The night of your birth, I told your mom that social media is dumb, and I felt no need to broadcast anything, nor any need to to sift through the resulting list of congratulating prattle. But she insisted that I post something, and as we hadn't agreed on a name yet, I posted, "Please welcome Tigra Gashler to earth." There were lots of replies such as, "Congratulations! How do you pronounce that?" Apparently it was hard for people to believe that any human being would put a tiger into their daughter's name. And alas, your mom wouldn't have it. When she found out this morning, she called me an evil man, though we had a good laugh.

Anyway, you're Aspen. Live with it. Like Ariah, your middle name will be yours to decide when you're of a timely age. Though I'm going to recommend right now: Valkyra. You'll have plenty of years to think it over.

Oh, and I love you. Even though, as far as I've gotten to know you so far, you're nothing more than a mass of constantly-sleeping baby, exhibiting no personality whatsoever, you beat Ariah in the hair contest. And it looks like you're going to be a blond. Also, I'm pretty sure you're going to be a veterinarian. A space veterinarian. We are in the twenty-first century, after all. I'm gonna go finish my burger now.


Stephen Stacey said...

Wow, that's a lot to comment on.

First, on the "more or less" scale of inducing labor, stripping your membranes is definitely a good ways on the "less" side. That is, if you believe crazy things like "statistics".

Tron Legacy had just enough plot to make us forget to notice that it didn't have hardly any plot at all, but certainly not enough for us to care what's actually going on. In that sense, I think it made itself even more invisible than its own absence would have done.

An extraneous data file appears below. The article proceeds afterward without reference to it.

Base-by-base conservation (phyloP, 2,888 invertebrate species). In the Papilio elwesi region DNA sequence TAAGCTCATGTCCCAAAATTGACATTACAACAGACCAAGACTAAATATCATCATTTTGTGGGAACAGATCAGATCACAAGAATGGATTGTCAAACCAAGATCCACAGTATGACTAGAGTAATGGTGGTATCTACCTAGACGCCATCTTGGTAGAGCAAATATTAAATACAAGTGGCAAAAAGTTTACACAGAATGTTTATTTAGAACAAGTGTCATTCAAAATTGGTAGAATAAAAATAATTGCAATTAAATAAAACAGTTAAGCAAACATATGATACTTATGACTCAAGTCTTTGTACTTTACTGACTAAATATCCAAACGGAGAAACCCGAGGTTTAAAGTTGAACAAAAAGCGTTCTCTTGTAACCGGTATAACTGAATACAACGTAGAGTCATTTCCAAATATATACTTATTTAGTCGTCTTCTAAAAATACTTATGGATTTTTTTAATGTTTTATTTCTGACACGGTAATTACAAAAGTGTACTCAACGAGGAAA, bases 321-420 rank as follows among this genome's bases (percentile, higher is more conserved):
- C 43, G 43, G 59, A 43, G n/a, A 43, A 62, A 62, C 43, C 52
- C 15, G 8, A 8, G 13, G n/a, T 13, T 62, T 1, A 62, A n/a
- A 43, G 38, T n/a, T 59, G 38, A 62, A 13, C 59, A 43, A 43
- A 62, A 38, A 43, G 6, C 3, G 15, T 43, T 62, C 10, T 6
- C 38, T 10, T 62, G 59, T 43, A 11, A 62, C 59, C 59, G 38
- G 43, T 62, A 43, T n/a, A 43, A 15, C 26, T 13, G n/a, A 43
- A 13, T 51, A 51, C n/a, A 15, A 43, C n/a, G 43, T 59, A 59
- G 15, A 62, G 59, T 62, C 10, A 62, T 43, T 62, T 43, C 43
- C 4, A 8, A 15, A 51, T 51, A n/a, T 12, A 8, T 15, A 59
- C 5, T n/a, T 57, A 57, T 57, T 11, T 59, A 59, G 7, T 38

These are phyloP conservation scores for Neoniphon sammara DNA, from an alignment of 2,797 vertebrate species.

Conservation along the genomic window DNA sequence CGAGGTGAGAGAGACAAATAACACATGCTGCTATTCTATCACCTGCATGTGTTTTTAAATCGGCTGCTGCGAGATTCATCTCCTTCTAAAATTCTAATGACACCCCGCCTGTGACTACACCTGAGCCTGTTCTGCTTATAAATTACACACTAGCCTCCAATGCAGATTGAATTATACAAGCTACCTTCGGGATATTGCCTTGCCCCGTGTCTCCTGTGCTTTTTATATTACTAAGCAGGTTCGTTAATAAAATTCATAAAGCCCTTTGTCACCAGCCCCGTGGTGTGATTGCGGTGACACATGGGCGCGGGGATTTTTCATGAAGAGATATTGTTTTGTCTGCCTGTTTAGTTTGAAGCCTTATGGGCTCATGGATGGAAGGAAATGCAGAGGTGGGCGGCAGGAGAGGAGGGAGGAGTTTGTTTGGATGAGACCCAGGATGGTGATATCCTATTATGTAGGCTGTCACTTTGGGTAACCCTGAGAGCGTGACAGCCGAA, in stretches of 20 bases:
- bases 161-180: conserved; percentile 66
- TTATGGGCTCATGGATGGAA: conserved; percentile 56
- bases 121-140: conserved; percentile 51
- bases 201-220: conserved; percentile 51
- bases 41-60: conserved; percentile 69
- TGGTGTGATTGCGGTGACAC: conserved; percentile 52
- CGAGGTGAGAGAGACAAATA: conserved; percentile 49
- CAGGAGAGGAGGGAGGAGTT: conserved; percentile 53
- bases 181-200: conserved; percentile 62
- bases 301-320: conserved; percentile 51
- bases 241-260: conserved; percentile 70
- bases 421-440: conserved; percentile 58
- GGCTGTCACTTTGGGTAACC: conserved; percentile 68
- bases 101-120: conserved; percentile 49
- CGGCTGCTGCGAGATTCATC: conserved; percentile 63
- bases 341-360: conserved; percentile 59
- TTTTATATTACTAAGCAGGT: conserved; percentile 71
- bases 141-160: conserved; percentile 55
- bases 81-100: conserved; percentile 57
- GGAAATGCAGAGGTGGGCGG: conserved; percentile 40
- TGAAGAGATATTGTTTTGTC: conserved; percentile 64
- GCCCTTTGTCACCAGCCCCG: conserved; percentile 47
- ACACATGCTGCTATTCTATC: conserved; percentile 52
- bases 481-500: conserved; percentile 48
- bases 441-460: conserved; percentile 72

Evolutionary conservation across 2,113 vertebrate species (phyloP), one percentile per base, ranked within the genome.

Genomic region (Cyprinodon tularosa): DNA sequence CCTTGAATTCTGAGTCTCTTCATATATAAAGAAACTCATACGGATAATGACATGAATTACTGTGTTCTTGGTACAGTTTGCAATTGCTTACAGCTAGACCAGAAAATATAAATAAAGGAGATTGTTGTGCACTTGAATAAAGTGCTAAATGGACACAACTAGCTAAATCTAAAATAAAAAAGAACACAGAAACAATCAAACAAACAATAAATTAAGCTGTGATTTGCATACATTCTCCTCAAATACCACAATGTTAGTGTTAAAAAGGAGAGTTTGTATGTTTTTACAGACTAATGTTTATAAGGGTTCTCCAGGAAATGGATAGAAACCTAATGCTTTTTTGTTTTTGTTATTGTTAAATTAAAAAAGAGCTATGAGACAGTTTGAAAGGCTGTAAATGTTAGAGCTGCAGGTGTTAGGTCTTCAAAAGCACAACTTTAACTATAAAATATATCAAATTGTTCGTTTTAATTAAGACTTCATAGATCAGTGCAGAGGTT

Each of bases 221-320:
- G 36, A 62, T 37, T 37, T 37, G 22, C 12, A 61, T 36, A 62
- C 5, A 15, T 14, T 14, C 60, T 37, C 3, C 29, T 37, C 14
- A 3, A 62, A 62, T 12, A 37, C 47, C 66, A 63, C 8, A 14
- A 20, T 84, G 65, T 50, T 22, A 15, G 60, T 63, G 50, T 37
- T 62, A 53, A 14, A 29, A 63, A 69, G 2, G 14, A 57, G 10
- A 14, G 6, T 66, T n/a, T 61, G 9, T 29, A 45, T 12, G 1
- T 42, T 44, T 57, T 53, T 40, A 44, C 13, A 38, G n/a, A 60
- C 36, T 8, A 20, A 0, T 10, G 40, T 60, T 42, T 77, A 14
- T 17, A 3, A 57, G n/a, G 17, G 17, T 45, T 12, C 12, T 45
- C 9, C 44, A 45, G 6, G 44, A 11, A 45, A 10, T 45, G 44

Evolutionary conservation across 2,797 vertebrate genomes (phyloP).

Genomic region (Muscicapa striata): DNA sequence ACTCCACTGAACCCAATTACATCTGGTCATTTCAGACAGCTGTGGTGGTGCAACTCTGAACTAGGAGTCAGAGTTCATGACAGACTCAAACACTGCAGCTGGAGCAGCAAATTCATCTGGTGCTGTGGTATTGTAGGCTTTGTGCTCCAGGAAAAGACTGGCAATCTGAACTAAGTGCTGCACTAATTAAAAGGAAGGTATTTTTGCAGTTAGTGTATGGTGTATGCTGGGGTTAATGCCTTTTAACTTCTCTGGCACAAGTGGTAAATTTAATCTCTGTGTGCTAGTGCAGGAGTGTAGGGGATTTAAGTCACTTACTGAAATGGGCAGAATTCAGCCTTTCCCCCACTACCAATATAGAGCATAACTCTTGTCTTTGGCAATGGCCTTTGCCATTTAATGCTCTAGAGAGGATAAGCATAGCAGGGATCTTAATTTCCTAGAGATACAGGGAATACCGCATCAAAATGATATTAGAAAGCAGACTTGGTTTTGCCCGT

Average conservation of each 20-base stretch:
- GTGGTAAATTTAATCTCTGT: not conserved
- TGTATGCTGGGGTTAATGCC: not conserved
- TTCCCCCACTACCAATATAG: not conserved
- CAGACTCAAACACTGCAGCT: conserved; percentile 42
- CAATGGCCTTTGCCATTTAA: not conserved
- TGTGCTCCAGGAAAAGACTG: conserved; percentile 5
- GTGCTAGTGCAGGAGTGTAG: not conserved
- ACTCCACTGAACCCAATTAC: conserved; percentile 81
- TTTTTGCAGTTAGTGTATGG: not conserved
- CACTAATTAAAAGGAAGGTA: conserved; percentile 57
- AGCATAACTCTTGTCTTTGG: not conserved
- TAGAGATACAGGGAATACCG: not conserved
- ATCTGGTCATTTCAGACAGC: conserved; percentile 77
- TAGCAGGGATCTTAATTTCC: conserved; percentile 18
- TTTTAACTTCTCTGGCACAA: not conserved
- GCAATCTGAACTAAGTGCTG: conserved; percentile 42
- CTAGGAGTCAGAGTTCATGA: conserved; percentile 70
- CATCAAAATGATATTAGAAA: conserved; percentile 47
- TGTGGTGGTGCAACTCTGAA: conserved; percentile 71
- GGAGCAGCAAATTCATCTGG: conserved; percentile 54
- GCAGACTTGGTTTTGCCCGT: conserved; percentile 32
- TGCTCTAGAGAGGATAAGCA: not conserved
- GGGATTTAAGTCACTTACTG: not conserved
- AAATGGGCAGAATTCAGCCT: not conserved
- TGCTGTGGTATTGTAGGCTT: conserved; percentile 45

I know the woes of naming babies. I couldn't ever win out on manly names like "Victor". "Andromeda" is amazing. Anybody who tells you otherwise has an agenda, and you should be very suspicious of them. Tigra is a very good name, but let me assure you that "Aspen" is no less magical, and in many ways more so. You see, Tigra is like a character from a book. As a character, fiction can endow her with many fine attributes, but even the best character from a book is never any more than a caricature of the experience of the author, and will never truly be a living thing with all the infinite past and potential of a person. Aspen, on the other hand, is like a character from your life story. It contains all the magic and life energy of a storybook princess, but all the reality of the quirky family who makes fun stories and esoteric philosophies. Of all the names you had there, I think Aspen belongs in your family more than any of them because your family is its own story, and not one that takes place in some other place and some other time, but here and now.

No, I don't think it's any kind of tongue twister. Whoever told you that may have had a speech impediment, and I feel very bad for her.

LJ said...

DEFINITELY would've chosen Grimpleasure Gashler.

And congratufrigginlations! Your dad-flavored birth announcements are pretty much my favorite thing in the world to read.